- waltz (n.)
- dance performed to music in triple time, 1781, from German Waltzer, from walzen "to roll, dance," from Old High German walzan "to turn, roll," from Proto-Germanic *walt- (cf. Old Norse velta), from PIE root *wel- (3) "to turn, revolve" (see volvox). Described in 1825 as "a riotous and indecent German dance" [Walter Hamilton, "A Hand-Book or Concise Dictionary of Terms Used in the Arts and Sciences"].
The music struck up a beautiful air, and the dancers advanced a few steps, when suddenly, to my no small horror and amazement, the gentlemen seized the ladies round the waist, and all, as if intoxicated by this novel juxtaposition, began to whirl about the room, like a company of Bacchanalians dancing round a statue of the jolly god. "A waltz!" exclaimed I, inexpressibly shocked, "have I lived to see Scotch women waltz?" I looked at the spectators and hoped to see the blush of modesty tinge the cheeks of those who were thus forced to witness such a disgraceful exhibition; but if it had excited in any the glow of virtuous indignation, they had prudently retired behind the crowd; as those who met my view were either gazing with perfect unconcern, or critically examining and commenting upon the different styles of dancing. "And this," thought I, "is the nineteenth century! This is the age of purity which I have been so highly extolling! Are the reasonings of the wise to be ever thus overthrown by the practice of fools?" ["The Edinburgh Magazine," April, 1820]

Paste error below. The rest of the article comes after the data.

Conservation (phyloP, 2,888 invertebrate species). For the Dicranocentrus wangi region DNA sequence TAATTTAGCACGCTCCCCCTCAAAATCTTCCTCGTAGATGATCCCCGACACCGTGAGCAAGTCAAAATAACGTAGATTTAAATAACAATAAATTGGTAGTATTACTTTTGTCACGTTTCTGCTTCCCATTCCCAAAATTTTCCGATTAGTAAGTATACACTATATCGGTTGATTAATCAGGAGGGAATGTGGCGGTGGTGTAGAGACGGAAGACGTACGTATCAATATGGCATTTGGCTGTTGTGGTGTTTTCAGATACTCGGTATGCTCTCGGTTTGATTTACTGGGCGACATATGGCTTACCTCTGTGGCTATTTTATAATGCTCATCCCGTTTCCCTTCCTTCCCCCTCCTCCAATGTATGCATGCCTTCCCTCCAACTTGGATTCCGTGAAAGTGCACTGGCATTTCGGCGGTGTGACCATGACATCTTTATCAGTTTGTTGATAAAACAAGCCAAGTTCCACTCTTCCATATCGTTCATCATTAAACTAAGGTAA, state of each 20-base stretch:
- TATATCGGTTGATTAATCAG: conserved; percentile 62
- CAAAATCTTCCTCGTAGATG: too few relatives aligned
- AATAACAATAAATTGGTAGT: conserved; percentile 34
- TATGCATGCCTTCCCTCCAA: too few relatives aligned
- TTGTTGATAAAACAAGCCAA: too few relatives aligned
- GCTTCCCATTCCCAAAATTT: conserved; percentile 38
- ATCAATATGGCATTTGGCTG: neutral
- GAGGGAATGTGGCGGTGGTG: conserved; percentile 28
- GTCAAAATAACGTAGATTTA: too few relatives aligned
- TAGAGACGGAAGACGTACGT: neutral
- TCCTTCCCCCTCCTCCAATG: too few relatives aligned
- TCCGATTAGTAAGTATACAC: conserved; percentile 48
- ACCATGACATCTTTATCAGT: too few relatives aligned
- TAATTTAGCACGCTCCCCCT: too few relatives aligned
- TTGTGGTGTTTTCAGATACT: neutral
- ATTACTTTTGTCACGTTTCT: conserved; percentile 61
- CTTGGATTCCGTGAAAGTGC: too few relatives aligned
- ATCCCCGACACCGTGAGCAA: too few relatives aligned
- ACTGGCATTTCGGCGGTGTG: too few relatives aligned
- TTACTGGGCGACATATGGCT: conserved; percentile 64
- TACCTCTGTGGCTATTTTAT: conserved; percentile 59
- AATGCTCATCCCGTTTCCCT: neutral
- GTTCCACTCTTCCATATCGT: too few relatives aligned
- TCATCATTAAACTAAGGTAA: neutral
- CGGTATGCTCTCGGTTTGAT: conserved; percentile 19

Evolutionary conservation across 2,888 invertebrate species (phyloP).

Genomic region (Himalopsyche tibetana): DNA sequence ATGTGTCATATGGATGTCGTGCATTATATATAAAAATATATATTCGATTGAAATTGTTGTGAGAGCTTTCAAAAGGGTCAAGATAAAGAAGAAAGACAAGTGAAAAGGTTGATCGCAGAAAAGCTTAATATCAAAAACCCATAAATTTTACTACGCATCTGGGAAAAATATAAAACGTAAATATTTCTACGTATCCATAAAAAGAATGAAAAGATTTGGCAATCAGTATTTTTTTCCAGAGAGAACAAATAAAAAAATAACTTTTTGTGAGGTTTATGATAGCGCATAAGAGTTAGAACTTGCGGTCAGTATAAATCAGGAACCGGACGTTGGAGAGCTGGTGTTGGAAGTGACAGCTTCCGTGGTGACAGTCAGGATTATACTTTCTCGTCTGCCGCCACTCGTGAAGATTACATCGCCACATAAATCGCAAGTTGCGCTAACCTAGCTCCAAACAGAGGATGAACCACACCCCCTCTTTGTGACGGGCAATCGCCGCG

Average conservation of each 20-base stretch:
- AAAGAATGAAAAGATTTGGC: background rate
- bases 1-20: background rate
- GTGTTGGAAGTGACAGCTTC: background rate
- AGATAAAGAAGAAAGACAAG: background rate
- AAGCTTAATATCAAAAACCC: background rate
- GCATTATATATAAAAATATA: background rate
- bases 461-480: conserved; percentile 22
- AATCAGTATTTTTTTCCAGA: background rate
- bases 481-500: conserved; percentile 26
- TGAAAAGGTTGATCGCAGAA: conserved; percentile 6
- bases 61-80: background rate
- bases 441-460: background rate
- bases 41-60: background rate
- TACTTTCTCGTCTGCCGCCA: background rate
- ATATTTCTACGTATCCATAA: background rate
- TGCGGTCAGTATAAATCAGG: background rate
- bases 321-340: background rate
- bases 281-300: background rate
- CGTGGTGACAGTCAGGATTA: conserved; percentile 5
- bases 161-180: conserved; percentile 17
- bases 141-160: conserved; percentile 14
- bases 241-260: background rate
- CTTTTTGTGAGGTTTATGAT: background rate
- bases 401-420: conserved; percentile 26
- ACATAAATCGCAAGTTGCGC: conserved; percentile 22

- waltz (v.)
- 1794, from waltz (n.). Meaning "to move nimbly" is recorded from 1862. Related: Waltzed; waltzing.